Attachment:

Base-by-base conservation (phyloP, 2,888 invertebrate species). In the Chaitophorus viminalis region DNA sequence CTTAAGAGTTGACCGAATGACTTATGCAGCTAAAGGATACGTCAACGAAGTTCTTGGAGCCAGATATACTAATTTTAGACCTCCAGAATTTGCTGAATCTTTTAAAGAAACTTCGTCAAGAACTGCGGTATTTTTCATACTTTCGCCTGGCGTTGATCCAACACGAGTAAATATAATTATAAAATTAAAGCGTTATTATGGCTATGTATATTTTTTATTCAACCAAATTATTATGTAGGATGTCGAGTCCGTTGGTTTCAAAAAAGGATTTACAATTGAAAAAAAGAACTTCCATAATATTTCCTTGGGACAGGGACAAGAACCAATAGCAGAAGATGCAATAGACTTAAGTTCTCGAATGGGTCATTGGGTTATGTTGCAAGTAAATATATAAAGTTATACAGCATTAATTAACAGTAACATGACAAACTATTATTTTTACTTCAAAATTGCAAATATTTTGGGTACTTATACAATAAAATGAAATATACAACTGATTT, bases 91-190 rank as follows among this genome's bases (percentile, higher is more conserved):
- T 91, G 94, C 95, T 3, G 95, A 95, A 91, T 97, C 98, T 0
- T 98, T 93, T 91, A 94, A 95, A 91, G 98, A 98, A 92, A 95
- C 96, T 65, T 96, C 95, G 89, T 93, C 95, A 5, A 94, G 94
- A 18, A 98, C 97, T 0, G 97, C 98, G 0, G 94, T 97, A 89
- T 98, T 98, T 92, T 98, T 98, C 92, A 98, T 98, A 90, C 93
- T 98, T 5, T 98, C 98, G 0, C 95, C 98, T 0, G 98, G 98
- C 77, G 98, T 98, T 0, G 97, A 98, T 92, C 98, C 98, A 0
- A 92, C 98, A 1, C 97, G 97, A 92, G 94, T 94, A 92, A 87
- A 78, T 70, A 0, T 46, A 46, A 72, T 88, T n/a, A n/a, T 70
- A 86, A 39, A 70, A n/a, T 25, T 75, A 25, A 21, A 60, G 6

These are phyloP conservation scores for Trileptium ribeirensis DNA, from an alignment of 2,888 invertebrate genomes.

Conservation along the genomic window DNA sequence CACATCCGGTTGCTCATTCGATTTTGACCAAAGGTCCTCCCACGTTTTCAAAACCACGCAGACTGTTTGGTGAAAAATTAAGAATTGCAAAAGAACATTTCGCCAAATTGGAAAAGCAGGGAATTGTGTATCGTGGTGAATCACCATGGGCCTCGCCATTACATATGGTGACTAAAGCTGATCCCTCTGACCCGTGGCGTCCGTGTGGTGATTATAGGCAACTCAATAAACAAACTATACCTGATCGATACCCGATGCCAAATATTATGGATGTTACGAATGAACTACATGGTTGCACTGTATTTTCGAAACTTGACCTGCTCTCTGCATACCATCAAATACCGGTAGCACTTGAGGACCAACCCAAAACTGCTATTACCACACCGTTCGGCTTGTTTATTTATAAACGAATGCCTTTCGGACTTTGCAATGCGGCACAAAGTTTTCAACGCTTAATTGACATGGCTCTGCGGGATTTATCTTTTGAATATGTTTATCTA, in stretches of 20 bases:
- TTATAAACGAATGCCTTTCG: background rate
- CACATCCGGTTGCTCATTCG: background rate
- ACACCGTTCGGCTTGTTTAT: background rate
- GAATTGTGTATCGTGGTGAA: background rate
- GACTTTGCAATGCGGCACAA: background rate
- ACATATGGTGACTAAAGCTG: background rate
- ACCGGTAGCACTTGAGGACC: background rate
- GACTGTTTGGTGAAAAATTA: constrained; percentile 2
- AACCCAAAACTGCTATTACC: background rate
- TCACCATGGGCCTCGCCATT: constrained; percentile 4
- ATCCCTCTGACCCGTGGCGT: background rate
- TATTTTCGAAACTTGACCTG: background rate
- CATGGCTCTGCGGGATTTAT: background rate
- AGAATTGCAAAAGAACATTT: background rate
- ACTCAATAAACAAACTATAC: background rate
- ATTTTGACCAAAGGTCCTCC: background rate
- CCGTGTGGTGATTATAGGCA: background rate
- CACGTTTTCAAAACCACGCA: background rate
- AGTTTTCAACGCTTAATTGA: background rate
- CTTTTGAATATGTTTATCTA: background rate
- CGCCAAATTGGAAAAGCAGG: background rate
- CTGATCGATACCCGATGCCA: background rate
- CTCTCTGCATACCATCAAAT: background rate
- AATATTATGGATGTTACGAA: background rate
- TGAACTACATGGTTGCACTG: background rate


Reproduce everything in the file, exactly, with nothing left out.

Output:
Base-by-base conservation (phyloP, 2,888 invertebrate species). In the Chaitophorus viminalis region DNA sequence CTTAAGAGTTGACCGAATGACTTATGCAGCTAAAGGATACGTCAACGAAGTTCTTGGAGCCAGATATACTAATTTTAGACCTCCAGAATTTGCTGAATCTTTTAAAGAAACTTCGTCAAGAACTGCGGTATTTTTCATACTTTCGCCTGGCGTTGATCCAACACGAGTAAATATAATTATAAAATTAAAGCGTTATTATGGCTATGTATATTTTTTATTCAACCAAATTATTATGTAGGATGTCGAGTCCGTTGGTTTCAAAAAAGGATTTACAATTGAAAAAAAGAACTTCCATAATATTTCCTTGGGACAGGGACAAGAACCAATAGCAGAAGATGCAATAGACTTAAGTTCTCGAATGGGTCATTGGGTTATGTTGCAAGTAAATATATAAAGTTATACAGCATTAATTAACAGTAACATGACAAACTATTATTTTTACTTCAAAATTGCAAATATTTTGGGTACTTATACAATAAAATGAAATATACAACTGATTT, bases 91-190 rank as follows among this genome's bases (percentile, higher is more conserved):
- T 91, G 94, C 95, T 3, G 95, A 95, A 91, T 97, C 98, T 0
- T 98, T 93, T 91, A 94, A 95, A 91, G 98, A 98, A 92, A 95
- C 96, T 65, T 96, C 95, G 89, T 93, C 95, A 5, A 94, G 94
- A 18, A 98, C 97, T 0, G 97, C 98, G 0, G 94, T 97, A 89
- T 98, T 98, T 92, T 98, T 98, C 92, A 98, T 98, A 90, C 93
- T 98, T 5, T 98, C 98, G 0, C 95, C 98, T 0, G 98, G 98
- C 77, G 98, T 98, T 0, G 97, A 98, T 92, C 98, C 98, A 0
- A 92, C 98, A 1, C 97, G 97, A 92, G 94, T 94, A 92, A 87
- A 78, T 70, A 0, T 46, A 46, A 72, T 88, T n/a, A n/a, T 70
- A 86, A 39, A 70, A n/a, T 25, T 75, A 25, A 21, A 60, G 6

These are phyloP conservation scores for Trileptium ribeirensis DNA, from an alignment of 2,888 invertebrate genomes.

Conservation along the genomic window DNA sequence CACATCCGGTTGCTCATTCGATTTTGACCAAAGGTCCTCCCACGTTTTCAAAACCACGCAGACTGTTTGGTGAAAAATTAAGAATTGCAAAAGAACATTTCGCCAAATTGGAAAAGCAGGGAATTGTGTATCGTGGTGAATCACCATGGGCCTCGCCATTACATATGGTGACTAAAGCTGATCCCTCTGACCCGTGGCGTCCGTGTGGTGATTATAGGCAACTCAATAAACAAACTATACCTGATCGATACCCGATGCCAAATATTATGGATGTTACGAATGAACTACATGGTTGCACTGTATTTTCGAAACTTGACCTGCTCTCTGCATACCATCAAATACCGGTAGCACTTGAGGACCAACCCAAAACTGCTATTACCACACCGTTCGGCTTGTTTATTTATAAACGAATGCCTTTCGGACTTTGCAATGCGGCACAAAGTTTTCAACGCTTAATTGACATGGCTCTGCGGGATTTATCTTTTGAATATGTTTATCTA, in stretches of 20 bases:
- TTATAAACGAATGCCTTTCG: background rate
- CACATCCGGTTGCTCATTCG: background rate
- ACACCGTTCGGCTTGTTTAT: background rate
- GAATTGTGTATCGTGGTGAA: background rate
- GACTTTGCAATGCGGCACAA: background rate
- ACATATGGTGACTAAAGCTG: background rate
- ACCGGTAGCACTTGAGGACC: background rate
- GACTGTTTGGTGAAAAATTA: constrained; percentile 2
- AACCCAAAACTGCTATTACC: background rate
- TCACCATGGGCCTCGCCATT: constrained; percentile 4
- ATCCCTCTGACCCGTGGCGT: background rate
- TATTTTCGAAACTTGACCTG: background rate
- CATGGCTCTGCGGGATTTAT: background rate
- AGAATTGCAAAAGAACATTT: background rate
- ACTCAATAAACAAACTATAC: background rate
- ATTTTGACCAAAGGTCCTCC: background rate
- CCGTGTGGTGATTATAGGCA: background rate
- CACGTTTTCAAAACCACGCA: background rate
- AGTTTTCAACGCTTAATTGA: background rate
- CTTTTGAATATGTTTATCTA: background rate
- CGCCAAATTGGAAAAGCAGG: background rate
- CTGATCGATACCCGATGCCA: background rate
- CTCTCTGCATACCATCAAAT: background rate
- AATATTATGGATGTTACGAA: background rate
- TGAACTACATGGTTGCACTG: background rate